Iran said yesterday it has the shoulder-fired Stinger missile and may mass-produce copies, but the U.S. ambassador to the United Nations said he doubted the Iranians have the sophisticated antiaircraft weapon.
"If they had them, they would have used them against the Iraqis," Ambassador Vernon Walters said on NBC's "Meet the Press."
But Iran's state news agency, monitored in Nicosia, Cyprus, quoted Iranian Prime Minister Mir Hossein Musavi as saying Tehran has begun "serious studies" aimed at manufacturing copies of U.S.-made Stingers.
Musavi's remarks came a day after the news agency quoted Revolutionary Guards commander Mohsen Rezai as saying, "Iran's Moslem combatants have obtained and successfully copied" the Stinger. A Tehran newspaper quoted Rezai as saying Iran has "a large number" of the missiles, and had "imported" them.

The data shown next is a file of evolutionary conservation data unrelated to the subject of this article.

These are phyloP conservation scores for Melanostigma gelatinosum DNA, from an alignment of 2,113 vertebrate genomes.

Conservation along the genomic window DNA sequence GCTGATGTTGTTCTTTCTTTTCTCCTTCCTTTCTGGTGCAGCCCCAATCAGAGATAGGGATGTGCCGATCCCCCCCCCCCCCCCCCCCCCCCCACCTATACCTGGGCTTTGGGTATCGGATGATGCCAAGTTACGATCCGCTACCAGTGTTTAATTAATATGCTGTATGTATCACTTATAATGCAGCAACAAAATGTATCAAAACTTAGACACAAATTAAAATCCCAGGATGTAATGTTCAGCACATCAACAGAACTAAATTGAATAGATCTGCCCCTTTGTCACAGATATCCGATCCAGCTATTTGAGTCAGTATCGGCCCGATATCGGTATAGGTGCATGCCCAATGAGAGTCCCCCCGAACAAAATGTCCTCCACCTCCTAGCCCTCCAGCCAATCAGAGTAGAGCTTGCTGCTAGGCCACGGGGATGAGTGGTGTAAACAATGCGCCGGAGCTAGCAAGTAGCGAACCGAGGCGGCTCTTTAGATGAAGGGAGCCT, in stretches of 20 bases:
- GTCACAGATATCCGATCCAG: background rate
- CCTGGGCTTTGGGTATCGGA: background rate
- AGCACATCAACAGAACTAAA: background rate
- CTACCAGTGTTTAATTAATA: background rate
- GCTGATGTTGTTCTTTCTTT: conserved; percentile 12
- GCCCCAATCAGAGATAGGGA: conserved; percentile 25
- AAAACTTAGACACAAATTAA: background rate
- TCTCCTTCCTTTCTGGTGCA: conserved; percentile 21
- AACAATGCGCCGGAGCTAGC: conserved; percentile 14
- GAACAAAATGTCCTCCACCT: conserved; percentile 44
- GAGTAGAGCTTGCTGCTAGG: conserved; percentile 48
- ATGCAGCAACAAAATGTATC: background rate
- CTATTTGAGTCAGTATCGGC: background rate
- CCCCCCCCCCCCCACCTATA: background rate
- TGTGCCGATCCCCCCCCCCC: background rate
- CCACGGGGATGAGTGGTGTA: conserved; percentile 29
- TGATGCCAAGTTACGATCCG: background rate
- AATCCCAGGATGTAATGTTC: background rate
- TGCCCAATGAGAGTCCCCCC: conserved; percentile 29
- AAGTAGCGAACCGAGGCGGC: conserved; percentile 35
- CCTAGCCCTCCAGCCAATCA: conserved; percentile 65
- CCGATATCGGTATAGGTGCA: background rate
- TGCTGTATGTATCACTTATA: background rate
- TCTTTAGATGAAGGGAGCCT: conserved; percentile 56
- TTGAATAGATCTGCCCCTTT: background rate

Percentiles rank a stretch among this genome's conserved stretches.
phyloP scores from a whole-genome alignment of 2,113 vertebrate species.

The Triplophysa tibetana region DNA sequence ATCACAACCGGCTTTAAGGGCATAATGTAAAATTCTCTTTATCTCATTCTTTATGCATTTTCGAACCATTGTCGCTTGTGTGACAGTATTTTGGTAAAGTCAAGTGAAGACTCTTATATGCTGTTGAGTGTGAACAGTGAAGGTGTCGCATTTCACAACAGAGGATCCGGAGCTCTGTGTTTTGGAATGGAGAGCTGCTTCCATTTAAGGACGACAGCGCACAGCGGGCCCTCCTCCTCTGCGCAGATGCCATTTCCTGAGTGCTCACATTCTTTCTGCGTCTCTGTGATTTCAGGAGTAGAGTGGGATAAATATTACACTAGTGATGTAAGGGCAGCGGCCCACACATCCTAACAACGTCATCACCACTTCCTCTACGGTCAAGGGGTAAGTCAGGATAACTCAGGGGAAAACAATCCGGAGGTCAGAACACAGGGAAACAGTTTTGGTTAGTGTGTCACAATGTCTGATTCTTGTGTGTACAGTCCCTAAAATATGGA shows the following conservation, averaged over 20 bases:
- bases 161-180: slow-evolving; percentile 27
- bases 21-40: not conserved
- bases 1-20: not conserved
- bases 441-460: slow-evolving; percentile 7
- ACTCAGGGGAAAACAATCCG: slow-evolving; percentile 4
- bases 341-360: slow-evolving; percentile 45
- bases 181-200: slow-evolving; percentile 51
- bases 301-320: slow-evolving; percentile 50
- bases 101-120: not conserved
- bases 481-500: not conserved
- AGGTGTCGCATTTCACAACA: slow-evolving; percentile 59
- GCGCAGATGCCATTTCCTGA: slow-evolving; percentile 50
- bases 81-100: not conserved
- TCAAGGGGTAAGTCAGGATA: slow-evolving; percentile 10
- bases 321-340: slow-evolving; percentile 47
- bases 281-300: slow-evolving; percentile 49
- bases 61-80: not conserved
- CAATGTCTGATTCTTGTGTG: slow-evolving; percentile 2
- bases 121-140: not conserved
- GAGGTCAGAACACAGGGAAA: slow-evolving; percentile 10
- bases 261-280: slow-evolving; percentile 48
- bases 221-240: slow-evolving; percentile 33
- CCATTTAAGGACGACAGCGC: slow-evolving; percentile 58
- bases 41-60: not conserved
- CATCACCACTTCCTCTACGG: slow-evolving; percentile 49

On Friday, Defense Secretary Caspar W. Weinberger said he believed Iran possessed the Stinger after parts used with the missiles were found in the debris of Iranian boats attacked by U.S. helicopters Thursday.
Contradicting a report in Saturday editions of The Washington Post, Iran's ambassador to the United Nations, Said Rajai Khorassani, who appeared with Walters on "Meet the Press," said Iran did not necessarily purchase the missiles from Afghan rebels, who received them from the CIA.
"I don't believe that. There are other ways of getting them," he said. "We could have gotten them from certain American middlemen."